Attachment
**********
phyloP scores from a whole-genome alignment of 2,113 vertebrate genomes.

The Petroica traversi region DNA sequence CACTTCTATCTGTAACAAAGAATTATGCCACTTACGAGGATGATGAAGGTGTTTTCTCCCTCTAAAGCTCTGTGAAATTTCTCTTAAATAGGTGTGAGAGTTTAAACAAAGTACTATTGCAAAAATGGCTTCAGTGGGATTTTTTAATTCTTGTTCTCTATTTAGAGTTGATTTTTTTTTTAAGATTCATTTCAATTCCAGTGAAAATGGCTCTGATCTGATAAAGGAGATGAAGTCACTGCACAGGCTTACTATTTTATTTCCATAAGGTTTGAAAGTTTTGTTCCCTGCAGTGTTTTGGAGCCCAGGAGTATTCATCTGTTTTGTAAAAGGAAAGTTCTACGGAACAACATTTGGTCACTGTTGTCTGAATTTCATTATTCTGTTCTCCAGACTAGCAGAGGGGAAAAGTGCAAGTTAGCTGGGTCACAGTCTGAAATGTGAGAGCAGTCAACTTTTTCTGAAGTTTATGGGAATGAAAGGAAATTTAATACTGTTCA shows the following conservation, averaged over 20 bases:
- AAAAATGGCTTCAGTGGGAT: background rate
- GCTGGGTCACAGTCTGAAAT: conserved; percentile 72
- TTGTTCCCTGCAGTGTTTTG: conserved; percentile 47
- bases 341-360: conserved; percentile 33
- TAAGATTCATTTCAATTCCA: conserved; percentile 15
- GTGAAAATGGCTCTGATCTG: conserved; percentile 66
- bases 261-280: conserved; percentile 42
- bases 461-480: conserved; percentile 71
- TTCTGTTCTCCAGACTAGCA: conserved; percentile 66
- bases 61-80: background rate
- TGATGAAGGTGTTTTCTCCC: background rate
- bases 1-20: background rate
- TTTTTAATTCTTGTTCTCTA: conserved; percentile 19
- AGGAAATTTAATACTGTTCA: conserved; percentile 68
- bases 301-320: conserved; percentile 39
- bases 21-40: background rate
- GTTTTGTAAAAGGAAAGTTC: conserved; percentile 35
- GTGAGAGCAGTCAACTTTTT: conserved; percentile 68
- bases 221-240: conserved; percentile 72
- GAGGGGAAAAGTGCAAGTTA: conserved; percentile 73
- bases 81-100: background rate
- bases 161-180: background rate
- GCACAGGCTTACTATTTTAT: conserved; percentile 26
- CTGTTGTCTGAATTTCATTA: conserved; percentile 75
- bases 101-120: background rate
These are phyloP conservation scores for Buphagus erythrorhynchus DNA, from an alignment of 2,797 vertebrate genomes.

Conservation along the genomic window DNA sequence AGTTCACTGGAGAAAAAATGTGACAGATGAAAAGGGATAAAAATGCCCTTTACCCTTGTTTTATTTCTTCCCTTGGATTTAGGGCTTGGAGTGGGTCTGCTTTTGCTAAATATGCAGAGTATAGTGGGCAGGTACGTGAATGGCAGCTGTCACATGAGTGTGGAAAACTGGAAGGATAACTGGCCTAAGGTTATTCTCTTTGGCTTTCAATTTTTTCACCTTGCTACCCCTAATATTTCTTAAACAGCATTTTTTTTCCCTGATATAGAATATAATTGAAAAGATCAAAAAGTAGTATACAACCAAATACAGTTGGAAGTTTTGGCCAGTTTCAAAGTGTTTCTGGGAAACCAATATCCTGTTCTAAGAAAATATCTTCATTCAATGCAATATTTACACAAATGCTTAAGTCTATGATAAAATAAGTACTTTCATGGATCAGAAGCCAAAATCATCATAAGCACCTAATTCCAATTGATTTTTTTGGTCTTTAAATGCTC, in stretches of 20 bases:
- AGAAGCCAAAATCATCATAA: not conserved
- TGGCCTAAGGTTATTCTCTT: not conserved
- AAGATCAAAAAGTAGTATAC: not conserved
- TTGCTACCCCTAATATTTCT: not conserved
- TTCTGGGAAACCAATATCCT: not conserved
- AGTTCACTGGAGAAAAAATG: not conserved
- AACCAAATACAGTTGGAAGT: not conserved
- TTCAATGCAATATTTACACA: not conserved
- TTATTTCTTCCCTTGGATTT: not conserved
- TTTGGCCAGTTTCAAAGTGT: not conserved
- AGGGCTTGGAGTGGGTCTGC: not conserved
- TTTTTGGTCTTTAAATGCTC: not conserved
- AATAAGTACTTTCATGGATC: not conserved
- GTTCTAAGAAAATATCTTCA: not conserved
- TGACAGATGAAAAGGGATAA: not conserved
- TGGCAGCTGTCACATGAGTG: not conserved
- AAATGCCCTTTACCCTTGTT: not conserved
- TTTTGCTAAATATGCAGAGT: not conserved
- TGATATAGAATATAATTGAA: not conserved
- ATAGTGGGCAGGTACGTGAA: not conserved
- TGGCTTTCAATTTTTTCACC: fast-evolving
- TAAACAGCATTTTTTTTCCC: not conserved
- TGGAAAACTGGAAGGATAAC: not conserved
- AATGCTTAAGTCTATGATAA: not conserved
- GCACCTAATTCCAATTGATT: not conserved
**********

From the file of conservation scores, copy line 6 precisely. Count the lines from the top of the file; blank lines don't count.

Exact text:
- bases 341-360: conserved; percentile 33